Best Way to Stay Healthy? Call In Sick

Next time you get a sore throat and sniffles, here's what you need to do to avoid can't-get-out-of-bed misery later: stay home.
Research shows that people who report to work sick are much more likely to get laid out flat by an even nastier bout of illness down the road.


Sick at Work
People who came to work sick at least six times within the previous year were 50 percent more likely to need extended sick leave later on -- as much as two or more weeks off within the next 18 months. Why is punching the clock when you're sick so bad? Researchers speculate that when people don't take time to rest and recuperate, the body gets more and more run down -- to the point where it can't keep a little illness from ballooning into big trouble.  

Healthy Solution
Okay, so sometimes you might feel like you really just don't have time to be sick. Or maybe you don't have the luxury of copious sick days. If you can swing it, stay home. But also try these tips and strategies for boosting your immunity so you don't get sick in the first place.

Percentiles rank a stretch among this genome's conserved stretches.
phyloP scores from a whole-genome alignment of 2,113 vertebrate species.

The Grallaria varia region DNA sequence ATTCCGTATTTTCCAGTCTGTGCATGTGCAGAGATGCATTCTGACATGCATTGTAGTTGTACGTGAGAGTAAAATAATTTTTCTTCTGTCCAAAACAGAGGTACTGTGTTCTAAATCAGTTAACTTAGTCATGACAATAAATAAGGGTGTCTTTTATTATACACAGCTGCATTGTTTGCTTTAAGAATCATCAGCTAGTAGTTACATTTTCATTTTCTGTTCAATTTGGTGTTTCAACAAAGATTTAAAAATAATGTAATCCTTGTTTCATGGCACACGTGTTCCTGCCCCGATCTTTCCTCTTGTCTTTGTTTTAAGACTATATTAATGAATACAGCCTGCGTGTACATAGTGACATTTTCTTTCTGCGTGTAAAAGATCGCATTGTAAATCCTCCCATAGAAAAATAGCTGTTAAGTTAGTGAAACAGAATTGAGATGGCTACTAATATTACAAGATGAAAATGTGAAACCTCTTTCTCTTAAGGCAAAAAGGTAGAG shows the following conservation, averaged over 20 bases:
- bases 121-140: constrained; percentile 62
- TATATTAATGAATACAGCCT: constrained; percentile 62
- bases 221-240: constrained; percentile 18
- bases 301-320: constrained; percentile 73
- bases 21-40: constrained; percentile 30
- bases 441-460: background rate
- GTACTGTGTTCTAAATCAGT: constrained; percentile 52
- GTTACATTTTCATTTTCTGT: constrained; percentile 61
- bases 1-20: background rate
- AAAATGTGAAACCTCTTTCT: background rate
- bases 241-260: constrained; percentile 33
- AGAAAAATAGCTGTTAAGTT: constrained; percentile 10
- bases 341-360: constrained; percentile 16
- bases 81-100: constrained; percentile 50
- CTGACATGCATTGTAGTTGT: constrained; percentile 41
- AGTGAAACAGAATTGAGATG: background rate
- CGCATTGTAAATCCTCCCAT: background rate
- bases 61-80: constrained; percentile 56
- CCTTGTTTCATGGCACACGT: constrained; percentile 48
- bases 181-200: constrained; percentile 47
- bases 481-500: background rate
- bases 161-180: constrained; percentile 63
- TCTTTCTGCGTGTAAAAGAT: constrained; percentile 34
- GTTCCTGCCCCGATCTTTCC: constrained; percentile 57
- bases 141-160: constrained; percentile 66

Working late? Rest up with this deep-sleep plan when you get home.





Setting the Scene for Sleep
Much the way you'd put candles on the table for a romantic dinner, or Luther Vandross on the stereo for a romantic night in, you also need to set the mood for sleep.

The perfect set up:
A cool, dark room. The temperature and lack of light is a signal to the pineal gland to kick up melatonin production and knock you out for the count.

No laptops, no TV. Ideally, the bed is for two things and two things only. (You know what we mean.) If you have any other type of stimulus, such as work or a TV, you're not sending your body the message that it's time for sleep. Need more incentive to restrict Leno to the living room? People who don't have a TV in the bedroom have 50% more sex than those who do.

White noise. Get it. Use a fan for background noise, or try one of those machines that plays sounds of the rain forest or ocean. This will drown out the couple fighting next door or the dog barking down the street, so your subconscious stays entirely in the moment.

Appropriate attire. Sleepwear should be nonallergenic (both the fabric and what it's washed in) and nonrestricting. Your body is better at keeping itself hot than keeping itself cool, so the fewer and looser the clothes you wear, the more relaxed you'll be.